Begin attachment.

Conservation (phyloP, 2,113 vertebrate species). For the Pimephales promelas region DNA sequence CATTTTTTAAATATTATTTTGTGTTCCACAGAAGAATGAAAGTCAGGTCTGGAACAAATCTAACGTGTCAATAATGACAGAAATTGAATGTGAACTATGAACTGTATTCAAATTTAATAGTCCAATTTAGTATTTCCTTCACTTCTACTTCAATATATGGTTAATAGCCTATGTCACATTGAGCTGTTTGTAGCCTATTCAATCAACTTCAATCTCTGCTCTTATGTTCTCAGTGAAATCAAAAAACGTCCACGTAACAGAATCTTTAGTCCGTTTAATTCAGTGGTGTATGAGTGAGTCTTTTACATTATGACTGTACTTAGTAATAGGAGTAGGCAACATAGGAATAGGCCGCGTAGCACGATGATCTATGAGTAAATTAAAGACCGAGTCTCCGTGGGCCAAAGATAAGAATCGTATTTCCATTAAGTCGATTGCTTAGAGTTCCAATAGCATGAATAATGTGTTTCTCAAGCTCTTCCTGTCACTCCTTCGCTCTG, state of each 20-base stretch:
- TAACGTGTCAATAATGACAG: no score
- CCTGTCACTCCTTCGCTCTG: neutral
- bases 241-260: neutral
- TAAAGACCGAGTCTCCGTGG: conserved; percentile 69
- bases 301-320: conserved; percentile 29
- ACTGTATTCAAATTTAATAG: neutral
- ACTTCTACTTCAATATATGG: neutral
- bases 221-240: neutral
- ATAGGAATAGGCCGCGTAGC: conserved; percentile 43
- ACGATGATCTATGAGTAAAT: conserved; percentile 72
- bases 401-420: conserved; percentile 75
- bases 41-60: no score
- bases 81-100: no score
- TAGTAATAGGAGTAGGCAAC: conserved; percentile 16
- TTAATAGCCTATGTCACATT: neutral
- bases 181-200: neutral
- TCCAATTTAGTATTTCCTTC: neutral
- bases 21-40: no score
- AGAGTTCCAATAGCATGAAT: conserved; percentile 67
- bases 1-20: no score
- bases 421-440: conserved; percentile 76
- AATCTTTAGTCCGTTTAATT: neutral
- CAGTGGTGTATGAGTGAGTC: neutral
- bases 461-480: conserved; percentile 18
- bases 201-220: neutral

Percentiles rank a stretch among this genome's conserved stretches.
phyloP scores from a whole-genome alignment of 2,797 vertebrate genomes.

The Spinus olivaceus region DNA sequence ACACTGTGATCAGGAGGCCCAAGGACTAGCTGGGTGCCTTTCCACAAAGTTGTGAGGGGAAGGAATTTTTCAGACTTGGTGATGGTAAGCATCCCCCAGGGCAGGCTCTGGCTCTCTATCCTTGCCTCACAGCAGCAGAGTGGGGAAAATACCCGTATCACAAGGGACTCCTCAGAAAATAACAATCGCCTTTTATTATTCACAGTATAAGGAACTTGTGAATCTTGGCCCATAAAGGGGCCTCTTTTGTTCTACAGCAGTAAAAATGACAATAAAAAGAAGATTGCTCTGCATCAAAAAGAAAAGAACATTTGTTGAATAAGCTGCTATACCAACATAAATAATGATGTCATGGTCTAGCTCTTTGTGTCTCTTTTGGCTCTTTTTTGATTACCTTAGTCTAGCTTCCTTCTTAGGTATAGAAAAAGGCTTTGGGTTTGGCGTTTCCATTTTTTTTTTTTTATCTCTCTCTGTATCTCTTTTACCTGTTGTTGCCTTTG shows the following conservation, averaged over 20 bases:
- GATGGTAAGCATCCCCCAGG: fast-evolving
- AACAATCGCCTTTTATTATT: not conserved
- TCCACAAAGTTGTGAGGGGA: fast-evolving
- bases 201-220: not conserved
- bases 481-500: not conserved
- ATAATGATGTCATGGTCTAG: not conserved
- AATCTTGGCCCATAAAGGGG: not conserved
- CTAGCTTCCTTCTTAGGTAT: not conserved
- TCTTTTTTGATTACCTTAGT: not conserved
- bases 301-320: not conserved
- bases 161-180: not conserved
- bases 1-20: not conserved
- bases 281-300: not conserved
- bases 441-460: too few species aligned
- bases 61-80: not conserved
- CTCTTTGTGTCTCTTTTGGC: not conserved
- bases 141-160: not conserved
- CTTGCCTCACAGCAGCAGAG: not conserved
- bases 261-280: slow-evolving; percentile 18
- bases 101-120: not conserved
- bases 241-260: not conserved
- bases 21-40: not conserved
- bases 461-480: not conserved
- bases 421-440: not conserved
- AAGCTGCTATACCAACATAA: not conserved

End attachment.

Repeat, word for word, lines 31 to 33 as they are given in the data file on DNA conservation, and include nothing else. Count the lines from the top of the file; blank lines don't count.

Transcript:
- AACAATCGCCTTTTATTATT: not conserved
- TCCACAAAGTTGTGAGGGGA: fast-evolving
- bases 201-220: not conserved